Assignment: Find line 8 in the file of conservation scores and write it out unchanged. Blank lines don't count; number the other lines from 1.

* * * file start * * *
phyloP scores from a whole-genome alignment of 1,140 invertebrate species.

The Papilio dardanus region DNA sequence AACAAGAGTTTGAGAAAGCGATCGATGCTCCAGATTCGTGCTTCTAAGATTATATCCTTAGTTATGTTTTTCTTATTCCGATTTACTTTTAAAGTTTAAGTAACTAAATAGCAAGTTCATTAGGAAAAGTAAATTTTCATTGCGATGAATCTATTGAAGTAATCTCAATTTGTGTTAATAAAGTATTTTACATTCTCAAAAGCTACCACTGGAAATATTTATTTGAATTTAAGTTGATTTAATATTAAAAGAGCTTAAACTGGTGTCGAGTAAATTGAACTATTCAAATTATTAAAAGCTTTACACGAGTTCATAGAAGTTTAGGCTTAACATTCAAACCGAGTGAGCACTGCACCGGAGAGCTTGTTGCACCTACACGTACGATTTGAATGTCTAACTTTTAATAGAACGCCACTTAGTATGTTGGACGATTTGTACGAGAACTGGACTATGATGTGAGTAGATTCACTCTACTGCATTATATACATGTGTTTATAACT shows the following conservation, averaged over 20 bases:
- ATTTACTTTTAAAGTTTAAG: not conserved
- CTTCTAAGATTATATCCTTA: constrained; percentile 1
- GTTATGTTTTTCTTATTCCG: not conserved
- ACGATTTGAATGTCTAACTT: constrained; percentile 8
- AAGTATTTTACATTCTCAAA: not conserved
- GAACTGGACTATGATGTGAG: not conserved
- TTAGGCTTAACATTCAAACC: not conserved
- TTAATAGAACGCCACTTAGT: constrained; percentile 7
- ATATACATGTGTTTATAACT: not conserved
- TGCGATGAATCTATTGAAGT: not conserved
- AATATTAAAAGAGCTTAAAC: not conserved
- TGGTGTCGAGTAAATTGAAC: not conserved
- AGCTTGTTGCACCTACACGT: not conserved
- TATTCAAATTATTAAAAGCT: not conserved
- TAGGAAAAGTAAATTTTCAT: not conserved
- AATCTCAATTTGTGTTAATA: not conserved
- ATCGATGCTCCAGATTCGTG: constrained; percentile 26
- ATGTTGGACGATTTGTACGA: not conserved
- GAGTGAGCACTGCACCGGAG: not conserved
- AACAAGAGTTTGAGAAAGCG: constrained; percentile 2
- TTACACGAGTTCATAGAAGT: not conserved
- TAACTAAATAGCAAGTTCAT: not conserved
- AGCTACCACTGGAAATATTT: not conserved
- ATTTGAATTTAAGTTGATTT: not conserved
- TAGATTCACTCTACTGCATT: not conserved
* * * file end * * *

- GAACTGGACTATGATGTGAG: not conserved